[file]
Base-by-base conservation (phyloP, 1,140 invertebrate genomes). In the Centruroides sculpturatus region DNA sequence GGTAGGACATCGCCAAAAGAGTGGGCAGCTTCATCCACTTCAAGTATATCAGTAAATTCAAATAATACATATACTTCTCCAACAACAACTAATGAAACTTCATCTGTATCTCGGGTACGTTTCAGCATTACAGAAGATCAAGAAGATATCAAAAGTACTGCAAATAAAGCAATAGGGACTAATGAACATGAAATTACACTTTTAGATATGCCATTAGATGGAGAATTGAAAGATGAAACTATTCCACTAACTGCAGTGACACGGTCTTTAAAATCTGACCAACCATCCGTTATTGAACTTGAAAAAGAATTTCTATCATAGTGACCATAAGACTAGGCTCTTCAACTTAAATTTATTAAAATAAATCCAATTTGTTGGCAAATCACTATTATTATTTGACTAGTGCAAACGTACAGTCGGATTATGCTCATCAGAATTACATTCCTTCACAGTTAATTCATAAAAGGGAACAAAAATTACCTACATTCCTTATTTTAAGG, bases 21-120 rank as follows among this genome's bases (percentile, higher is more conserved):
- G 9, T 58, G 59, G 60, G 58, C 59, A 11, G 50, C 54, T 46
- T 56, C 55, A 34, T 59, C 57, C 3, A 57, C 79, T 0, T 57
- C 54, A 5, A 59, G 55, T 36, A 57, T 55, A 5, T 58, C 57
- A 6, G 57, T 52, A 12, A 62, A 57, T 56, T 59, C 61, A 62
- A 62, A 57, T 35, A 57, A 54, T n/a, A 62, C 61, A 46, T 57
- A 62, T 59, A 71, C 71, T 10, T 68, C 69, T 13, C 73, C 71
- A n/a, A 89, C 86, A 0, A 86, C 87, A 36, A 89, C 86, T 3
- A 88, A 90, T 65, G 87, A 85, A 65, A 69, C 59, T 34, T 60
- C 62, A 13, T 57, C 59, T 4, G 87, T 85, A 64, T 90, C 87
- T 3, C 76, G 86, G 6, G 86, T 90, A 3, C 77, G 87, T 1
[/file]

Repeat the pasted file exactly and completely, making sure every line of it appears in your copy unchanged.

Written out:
Base-by-base conservation (phyloP, 1,140 invertebrate genomes). In the Centruroides sculpturatus region DNA sequence GGTAGGACATCGCCAAAAGAGTGGGCAGCTTCATCCACTTCAAGTATATCAGTAAATTCAAATAATACATATACTTCTCCAACAACAACTAATGAAACTTCATCTGTATCTCGGGTACGTTTCAGCATTACAGAAGATCAAGAAGATATCAAAAGTACTGCAAATAAAGCAATAGGGACTAATGAACATGAAATTACACTTTTAGATATGCCATTAGATGGAGAATTGAAAGATGAAACTATTCCACTAACTGCAGTGACACGGTCTTTAAAATCTGACCAACCATCCGTTATTGAACTTGAAAAAGAATTTCTATCATAGTGACCATAAGACTAGGCTCTTCAACTTAAATTTATTAAAATAAATCCAATTTGTTGGCAAATCACTATTATTATTTGACTAGTGCAAACGTACAGTCGGATTATGCTCATCAGAATTACATTCCTTCACAGTTAATTCATAAAAGGGAACAAAAATTACCTACATTCCTTATTTTAAGG, bases 21-120 rank as follows among this genome's bases (percentile, higher is more conserved):
- G 9, T 58, G 59, G 60, G 58, C 59, A 11, G 50, C 54, T 46
- T 56, C 55, A 34, T 59, C 57, C 3, A 57, C 79, T 0, T 57
- C 54, A 5, A 59, G 55, T 36, A 57, T 55, A 5, T 58, C 57
- A 6, G 57, T 52, A 12, A 62, A 57, T 56, T 59, C 61, A 62
- A 62, A 57, T 35, A 57, A 54, T n/a, A 62, C 61, A 46, T 57
- A 62, T 59, A 71, C 71, T 10, T 68, C 69, T 13, C 73, C 71
- A n/a, A 89, C 86, A 0, A 86, C 87, A 36, A 89, C 86, T 3
- A 88, A 90, T 65, G 87, A 85, A 65, A 69, C 59, T 34, T 60
- C 62, A 13, T 57, C 59, T 4, G 87, T 85, A 64, T 90, C 87
- T 3, C 76, G 86, G 6, G 86, T 90, A 3, C 77, G 87, T 1